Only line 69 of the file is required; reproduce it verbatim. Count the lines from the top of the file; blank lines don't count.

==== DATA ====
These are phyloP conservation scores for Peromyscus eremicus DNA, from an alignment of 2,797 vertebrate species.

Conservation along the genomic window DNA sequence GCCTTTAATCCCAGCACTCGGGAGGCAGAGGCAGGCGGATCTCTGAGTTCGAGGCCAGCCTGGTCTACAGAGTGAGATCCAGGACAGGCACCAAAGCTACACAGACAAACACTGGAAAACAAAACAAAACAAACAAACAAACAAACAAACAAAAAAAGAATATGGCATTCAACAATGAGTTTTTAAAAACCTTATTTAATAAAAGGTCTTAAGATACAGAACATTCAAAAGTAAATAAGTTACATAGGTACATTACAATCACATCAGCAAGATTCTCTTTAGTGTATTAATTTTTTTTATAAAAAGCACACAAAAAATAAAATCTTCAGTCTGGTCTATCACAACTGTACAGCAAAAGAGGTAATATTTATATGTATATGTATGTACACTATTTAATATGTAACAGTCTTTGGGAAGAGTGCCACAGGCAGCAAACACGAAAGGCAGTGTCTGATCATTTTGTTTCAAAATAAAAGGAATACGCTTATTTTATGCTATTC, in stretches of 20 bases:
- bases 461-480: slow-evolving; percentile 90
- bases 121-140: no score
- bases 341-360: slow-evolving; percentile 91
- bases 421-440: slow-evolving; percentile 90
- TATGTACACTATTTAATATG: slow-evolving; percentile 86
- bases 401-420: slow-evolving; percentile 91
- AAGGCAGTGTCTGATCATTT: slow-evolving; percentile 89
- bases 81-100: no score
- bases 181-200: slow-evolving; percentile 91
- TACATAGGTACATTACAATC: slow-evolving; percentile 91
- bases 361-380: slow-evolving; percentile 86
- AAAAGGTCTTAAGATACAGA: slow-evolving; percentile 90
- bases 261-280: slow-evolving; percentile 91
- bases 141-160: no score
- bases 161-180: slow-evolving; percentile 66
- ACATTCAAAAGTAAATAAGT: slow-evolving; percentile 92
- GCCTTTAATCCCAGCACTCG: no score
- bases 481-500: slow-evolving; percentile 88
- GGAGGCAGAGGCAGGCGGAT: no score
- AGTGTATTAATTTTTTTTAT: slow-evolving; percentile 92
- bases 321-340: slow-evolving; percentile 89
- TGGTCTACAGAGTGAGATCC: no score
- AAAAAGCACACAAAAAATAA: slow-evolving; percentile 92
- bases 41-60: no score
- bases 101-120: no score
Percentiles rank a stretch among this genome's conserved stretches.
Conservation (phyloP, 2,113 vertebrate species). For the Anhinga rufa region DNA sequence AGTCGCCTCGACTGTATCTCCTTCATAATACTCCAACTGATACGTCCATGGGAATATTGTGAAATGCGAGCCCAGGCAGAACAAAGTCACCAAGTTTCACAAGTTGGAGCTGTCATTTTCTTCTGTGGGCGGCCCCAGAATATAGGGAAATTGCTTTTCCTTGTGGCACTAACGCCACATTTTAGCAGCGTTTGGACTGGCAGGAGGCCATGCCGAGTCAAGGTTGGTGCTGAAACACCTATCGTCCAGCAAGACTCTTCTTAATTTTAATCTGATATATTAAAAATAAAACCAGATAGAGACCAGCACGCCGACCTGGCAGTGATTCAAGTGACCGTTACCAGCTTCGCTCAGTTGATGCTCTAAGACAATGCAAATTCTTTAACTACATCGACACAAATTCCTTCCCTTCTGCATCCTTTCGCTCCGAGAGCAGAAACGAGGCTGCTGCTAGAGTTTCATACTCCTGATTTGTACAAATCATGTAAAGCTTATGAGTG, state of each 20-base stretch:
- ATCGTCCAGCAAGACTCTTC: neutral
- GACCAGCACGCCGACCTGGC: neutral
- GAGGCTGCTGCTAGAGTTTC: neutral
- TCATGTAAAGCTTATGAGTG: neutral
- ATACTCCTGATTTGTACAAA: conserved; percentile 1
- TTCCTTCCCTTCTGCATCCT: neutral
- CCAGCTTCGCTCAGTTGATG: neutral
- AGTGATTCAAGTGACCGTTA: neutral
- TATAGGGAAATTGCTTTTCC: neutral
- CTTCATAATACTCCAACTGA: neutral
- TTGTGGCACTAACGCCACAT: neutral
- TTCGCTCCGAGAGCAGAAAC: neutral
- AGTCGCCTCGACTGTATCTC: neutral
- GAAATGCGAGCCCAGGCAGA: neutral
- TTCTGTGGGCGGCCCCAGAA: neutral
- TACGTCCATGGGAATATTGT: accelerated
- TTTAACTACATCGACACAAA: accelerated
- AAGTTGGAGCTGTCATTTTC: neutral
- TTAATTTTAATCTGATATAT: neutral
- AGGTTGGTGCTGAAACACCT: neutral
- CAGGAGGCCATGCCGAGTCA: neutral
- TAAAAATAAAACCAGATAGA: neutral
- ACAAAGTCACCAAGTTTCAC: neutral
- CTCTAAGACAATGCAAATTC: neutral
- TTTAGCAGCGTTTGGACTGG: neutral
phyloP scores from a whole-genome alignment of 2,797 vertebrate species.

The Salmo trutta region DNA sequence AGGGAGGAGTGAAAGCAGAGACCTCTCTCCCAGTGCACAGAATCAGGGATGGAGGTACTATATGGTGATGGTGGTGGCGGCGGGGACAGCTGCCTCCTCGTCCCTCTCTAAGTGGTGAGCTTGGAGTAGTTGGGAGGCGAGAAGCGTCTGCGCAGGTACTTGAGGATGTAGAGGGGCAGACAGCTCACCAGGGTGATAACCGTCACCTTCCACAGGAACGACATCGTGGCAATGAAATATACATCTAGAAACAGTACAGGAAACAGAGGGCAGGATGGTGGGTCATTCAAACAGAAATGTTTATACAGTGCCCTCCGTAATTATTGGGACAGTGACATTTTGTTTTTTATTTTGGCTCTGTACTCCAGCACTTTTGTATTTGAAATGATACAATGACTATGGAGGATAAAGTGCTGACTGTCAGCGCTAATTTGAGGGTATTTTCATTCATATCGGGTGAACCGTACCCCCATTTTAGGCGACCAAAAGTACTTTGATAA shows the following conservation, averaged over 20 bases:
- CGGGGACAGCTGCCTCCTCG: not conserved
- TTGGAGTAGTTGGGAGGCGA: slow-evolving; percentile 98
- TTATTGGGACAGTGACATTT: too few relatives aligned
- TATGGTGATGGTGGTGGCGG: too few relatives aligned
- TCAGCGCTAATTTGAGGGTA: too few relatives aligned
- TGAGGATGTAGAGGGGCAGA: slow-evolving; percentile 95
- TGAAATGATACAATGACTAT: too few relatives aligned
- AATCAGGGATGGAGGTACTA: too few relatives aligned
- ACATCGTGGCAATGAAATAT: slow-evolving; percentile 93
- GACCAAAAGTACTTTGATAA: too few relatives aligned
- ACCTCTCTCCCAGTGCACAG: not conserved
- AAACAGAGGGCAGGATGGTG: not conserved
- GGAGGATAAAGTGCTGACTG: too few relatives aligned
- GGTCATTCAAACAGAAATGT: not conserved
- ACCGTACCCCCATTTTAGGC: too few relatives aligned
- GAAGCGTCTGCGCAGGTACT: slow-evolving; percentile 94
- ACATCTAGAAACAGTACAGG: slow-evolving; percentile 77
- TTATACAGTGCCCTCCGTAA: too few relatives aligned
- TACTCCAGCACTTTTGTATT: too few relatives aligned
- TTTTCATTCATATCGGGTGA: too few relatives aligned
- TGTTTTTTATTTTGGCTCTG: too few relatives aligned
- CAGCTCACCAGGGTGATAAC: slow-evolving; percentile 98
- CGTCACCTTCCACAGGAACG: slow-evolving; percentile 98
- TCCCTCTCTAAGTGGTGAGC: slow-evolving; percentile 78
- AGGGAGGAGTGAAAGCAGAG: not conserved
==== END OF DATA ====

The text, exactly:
- GGAGGATAAAGTGCTGACTG: too few relatives aligned